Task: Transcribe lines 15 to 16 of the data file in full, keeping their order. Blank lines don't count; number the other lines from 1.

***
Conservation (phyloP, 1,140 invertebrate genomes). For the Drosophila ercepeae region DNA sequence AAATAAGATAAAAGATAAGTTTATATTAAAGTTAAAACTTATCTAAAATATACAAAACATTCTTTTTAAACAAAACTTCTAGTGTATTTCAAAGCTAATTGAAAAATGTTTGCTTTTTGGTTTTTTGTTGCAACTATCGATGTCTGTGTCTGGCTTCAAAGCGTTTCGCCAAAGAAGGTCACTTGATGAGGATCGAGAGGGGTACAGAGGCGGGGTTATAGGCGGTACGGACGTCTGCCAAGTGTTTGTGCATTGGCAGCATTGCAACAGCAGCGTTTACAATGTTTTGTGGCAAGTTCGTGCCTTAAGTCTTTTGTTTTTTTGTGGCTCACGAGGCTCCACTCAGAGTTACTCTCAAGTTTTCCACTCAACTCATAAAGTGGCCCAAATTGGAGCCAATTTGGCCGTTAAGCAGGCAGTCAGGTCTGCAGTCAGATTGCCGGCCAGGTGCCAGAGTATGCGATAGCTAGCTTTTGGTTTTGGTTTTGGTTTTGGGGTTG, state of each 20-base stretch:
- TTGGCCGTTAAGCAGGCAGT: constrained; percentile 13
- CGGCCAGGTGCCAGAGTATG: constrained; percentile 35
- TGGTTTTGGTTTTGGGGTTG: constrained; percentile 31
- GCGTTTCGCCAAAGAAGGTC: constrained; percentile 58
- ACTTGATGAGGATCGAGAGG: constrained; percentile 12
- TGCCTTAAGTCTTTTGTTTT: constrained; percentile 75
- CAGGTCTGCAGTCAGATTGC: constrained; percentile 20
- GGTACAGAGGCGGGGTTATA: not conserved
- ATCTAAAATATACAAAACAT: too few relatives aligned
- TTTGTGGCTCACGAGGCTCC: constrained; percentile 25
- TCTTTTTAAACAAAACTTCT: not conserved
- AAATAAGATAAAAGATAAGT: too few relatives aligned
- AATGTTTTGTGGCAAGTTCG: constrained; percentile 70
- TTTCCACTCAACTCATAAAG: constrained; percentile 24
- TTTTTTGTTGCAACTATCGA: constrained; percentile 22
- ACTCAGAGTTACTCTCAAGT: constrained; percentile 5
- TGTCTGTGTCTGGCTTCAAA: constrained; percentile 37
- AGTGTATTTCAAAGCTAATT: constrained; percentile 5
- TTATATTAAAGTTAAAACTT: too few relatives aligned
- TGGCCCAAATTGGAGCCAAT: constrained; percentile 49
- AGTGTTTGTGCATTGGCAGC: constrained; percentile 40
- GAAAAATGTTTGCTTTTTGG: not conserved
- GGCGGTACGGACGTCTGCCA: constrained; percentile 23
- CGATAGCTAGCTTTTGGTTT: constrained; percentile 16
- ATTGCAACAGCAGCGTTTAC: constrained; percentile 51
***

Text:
- TTTCCACTCAACTCATAAAG: constrained; percentile 24
- TTTTTTGTTGCAACTATCGA: constrained; percentile 22